"In other words," Buster Friendly broke in, "Wilbur Mercer is not suffering at all."
The research chief said, "We've at last managed, Mr. Friendly, to track down a former Hollywood special-effects man, a Mr. Wade Cortot, who flatly states, from his years of ex-perience, that the figure of 'Mercer' could well be merely some bit player marching across a sound stage. Cortot has gone so far as to declare that he recognizes the stage as one used by a now out-of-business minor moviemaker with whom Cortot had various dealings several decades ago."
"So according to Cortot," Buster Friendly said, "there can be virtually no doubt."
Pris had now cut three legs from the spider, which crept about miserably on the kitchen table, seeking a way out, a path to freedom. It found none.
"Quite frankly we believed Cortot," the research chief said in his dry, pedantic voice, "and we spent a good deal of time examining publicity pictures of bit players once employed by the now defunct Hollywood movie industry."
"And you found - "
"Listen to this," Roy Baty said. Irmgard gazed fixedly at the TV screen and Pris had ceased her mutilation of the spider.
"We located, by means of thousands upon thousands of photographs, a very old man now, named Al Jarry, who played a number of bit parts in pre-war films. From our lab we sent a team to Jarry's home in East Harmony, Indiana. I'll let one of the members of that team describe what he found." Silence, then a new voice, equally pedestrian. "The house on Lark Avenue in East Harmony is tottering and shabby and at the edge of town, where no one, except Al Jarry, still lives. Invited amiably in, and seated in the stale-smelling, moldering, kipple-filled living room, I scanned by telepathic means the blurred, debris-cluttered, and hazy mind of Al Jarry seated across from me."
"Listen," Roy Baty said, on the edge of his seat, poised as if to pounce.
"I found," the technician continued, "that the old man did in actuality make a series of short fifteen minute video films, for an employer whom he never met. And, as we had theorized, the 'rocks' did consist of rubber-like plastic. The 'blood' shed was catsup, and " - the technician chuckled - the only suffering Mr. Jarry underwent was having to go an entire day without a shot of whisky."
"Al Jarry," Buster Friendly said, his face returning to the screen. "Well, well. An old man who even in his prime never amounted to anything which either he or ourselves could respect. Al Jarry made a repetitious and dull film, a series of them in fact, for whom he knew not - and does not to this day. It has often been said by adherents of the experience of Mercerism that Wilbur Mercer is not a human being, that he is in fact an archetypal superior entity perhaps from another star. Well, in a sense this contention has proven correct. Wilbur Mercer is not human, does not in fact exist. The world in which he climbs is a cheap, Hollywood, commonplace sound stage which vanished into kipple years ago. And who, then, has spawned this hoax on the Sol System? Think about that for a time, folks."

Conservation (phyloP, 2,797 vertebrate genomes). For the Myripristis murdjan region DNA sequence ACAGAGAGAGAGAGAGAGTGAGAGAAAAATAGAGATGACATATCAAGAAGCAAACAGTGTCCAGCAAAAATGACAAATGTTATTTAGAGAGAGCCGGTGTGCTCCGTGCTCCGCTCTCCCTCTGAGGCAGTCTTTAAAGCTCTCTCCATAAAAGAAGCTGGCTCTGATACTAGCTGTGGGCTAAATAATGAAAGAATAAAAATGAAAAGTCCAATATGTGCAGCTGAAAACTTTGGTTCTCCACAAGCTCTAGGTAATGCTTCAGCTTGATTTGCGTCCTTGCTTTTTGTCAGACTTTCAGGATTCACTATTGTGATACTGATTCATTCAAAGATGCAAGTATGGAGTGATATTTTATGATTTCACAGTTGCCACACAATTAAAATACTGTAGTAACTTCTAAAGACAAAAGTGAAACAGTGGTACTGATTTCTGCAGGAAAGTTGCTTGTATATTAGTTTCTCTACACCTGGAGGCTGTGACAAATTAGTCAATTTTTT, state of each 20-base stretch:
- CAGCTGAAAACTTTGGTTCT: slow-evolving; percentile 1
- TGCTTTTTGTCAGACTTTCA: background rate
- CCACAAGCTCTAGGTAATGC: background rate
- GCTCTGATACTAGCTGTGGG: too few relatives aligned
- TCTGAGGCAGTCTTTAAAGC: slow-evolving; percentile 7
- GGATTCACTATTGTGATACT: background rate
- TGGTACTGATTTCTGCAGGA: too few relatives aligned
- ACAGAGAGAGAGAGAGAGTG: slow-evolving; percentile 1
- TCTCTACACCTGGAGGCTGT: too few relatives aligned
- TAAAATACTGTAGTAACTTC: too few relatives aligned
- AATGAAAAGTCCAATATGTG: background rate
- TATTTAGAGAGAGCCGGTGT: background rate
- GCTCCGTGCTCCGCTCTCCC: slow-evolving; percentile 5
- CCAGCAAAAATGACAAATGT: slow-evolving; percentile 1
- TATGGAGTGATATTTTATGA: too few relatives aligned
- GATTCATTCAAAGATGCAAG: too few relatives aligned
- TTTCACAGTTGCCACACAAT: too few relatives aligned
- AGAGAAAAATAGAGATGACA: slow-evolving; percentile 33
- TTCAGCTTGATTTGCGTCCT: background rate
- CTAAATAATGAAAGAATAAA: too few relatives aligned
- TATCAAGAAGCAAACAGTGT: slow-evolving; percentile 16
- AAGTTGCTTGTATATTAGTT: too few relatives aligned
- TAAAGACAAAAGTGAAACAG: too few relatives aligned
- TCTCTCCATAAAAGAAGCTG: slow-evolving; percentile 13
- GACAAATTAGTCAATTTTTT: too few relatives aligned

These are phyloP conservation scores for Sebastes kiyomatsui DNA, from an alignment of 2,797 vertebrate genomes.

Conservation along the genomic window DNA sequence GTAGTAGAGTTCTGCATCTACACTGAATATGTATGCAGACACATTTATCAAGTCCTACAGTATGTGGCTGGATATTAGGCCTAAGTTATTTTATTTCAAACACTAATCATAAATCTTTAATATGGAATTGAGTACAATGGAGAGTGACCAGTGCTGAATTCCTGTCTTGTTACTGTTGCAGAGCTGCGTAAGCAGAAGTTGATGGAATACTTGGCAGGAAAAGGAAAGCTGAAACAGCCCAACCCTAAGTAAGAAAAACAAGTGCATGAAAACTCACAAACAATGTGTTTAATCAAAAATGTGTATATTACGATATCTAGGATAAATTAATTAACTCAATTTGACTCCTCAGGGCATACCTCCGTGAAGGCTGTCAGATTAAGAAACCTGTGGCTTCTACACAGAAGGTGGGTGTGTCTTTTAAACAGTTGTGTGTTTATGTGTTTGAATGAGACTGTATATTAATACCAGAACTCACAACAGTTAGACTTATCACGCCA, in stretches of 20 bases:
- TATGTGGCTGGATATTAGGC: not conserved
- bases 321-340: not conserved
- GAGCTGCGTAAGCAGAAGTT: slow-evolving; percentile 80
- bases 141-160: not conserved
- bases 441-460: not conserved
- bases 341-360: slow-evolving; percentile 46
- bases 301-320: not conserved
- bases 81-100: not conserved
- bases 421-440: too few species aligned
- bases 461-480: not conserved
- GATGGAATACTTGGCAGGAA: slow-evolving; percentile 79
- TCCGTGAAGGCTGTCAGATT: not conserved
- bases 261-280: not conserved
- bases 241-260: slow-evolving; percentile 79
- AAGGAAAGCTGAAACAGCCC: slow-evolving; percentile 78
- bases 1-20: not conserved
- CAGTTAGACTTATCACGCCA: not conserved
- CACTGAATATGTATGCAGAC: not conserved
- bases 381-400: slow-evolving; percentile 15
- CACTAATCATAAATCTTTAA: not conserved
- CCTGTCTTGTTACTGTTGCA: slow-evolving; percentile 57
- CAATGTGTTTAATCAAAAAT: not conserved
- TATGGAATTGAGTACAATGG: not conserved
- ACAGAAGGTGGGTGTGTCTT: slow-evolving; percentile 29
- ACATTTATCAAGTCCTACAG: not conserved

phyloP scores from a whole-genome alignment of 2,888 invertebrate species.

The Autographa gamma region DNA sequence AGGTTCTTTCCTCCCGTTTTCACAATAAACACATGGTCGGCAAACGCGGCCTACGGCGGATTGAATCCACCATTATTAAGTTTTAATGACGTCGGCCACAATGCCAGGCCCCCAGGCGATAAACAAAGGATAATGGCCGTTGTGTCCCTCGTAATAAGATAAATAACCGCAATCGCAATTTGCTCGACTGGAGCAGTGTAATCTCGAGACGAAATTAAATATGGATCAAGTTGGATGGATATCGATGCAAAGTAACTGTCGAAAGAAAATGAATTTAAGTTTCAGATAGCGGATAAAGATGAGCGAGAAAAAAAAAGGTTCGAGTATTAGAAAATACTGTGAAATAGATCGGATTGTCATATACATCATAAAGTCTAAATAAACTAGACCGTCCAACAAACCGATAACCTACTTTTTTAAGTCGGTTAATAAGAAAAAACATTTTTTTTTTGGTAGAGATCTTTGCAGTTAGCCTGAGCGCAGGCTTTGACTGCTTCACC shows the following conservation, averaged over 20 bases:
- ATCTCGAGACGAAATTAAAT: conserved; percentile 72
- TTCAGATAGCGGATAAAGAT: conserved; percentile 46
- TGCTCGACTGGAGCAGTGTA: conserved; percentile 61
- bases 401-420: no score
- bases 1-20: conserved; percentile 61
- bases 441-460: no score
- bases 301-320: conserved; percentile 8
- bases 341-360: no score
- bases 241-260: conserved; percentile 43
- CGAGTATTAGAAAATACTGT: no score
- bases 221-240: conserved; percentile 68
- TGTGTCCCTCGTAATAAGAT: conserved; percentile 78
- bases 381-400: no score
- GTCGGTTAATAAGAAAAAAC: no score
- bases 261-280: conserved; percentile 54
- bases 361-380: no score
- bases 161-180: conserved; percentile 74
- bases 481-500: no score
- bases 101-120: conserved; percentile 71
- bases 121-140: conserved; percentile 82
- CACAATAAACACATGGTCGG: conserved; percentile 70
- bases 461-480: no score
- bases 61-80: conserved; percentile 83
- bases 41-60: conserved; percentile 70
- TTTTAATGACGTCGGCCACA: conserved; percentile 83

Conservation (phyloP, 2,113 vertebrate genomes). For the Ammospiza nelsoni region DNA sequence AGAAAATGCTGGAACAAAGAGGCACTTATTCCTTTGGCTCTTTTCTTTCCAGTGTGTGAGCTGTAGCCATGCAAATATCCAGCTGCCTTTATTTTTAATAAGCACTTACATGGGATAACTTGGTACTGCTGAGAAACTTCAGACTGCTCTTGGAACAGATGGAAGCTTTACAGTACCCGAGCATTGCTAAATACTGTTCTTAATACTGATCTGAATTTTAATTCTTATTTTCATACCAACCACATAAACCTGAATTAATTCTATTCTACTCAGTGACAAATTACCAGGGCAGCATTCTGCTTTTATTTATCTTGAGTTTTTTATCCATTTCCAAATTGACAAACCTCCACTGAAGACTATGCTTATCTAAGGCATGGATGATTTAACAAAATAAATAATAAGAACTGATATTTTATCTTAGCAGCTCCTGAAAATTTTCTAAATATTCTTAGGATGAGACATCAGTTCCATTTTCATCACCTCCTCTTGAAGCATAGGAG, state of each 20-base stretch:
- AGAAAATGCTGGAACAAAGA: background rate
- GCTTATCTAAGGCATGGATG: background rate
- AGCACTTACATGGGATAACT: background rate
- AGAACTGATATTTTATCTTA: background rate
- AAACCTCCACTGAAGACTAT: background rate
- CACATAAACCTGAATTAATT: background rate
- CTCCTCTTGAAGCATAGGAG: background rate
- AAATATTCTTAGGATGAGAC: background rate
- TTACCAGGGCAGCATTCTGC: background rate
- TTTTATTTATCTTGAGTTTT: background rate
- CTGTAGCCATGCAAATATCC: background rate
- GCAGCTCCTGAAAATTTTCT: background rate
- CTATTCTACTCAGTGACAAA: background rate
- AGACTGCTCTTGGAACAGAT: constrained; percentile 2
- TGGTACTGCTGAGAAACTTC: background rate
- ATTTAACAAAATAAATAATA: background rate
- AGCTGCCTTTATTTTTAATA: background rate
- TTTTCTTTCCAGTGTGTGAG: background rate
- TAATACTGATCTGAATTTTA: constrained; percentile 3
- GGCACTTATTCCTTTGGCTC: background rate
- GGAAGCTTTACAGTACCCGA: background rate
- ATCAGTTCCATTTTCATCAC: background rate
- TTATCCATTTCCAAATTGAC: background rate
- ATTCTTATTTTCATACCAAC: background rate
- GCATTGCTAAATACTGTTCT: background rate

"We may never know," Irmgard murmured.
Buster Friendly said, "We may never know. Nor can we fathom the peculiar purpose behind this swindle. Yes, folks, swindle. Mercerism is a swindle!"
"I think we know," Roy Baty said. "It's obvious. Mercerism came into existence - "
"But ponder this," Buster Friendly continued. "Ask yourselves what is it that Mercerism does. Well, if we're to be1ieve its many practitioners, the experience fuses - "
It's that empathy that humans have," Irmgard said " - men and women throughout the Sol System into a single entity. But an entity which is manageable by the so called telepathic voice of 'Mercer.' Mark that. An ambitious politically minded would-be Hitler could - "
"No, it's that empathy," Irmgard said vigorously. Fists clenched, she roved into the kitchen, up to Isidore. "Isn't it a way of proving that humans can do something we can't do? Because without the Mercer experience we just have your word that you feel this empathy business, this shared, group thing. How's the spider?" She bent over Pris's shoulder.
With the scissors Pris snipped off another of the spider's legs. "Four now," she said. She nudged the spider. "He won't go. But he can."
Roy Baty appeared at the doorway, inhaling deeply an expression of accomplishment on his face. "It's done. Buster said it out loud, and nearly every human in the system heard him say it. 'Mercerism is a swindle.' The whole experience of empathy is a swindle." He came over to look curiously at the spider.
"It won't try to walk," Irmgard said.
"I can make it walk." Roy Baty got out a book of matches, lit a match; he held it near the spider, closer and closer, until at last it crept feebly away.
"I was right," Irmgard said. "Didn't I say it could walk with only four legs?" She peered up expectantly at Isidore. "What's the matter?" Touching his arm she said, "You didn't lose anything; we'll pay you what that - what's it called?- that Sidney's catalogue says. Don't look so grim. Isn't that something about Mercer, what they discovered? All that research? Hey, answer." She prodded him anxiously.
"He's upset," Pris said. "Because he has an empathy box. In the other room. Do you use it, J.R.?" she asked Isidore. Roy Baty said, "Of course he uses it. They - all do - or did. Maybe now they'll start wondering."
"I don't think this will end the cult of Mercer," Pris said. "But right this minute there're a lot of unhappy human beings." To Isidore she said, "We've waited for months; we all knew it was coming, this pitch of Buster's." She hesitated and then said, "Well, why not. Buster is one of us."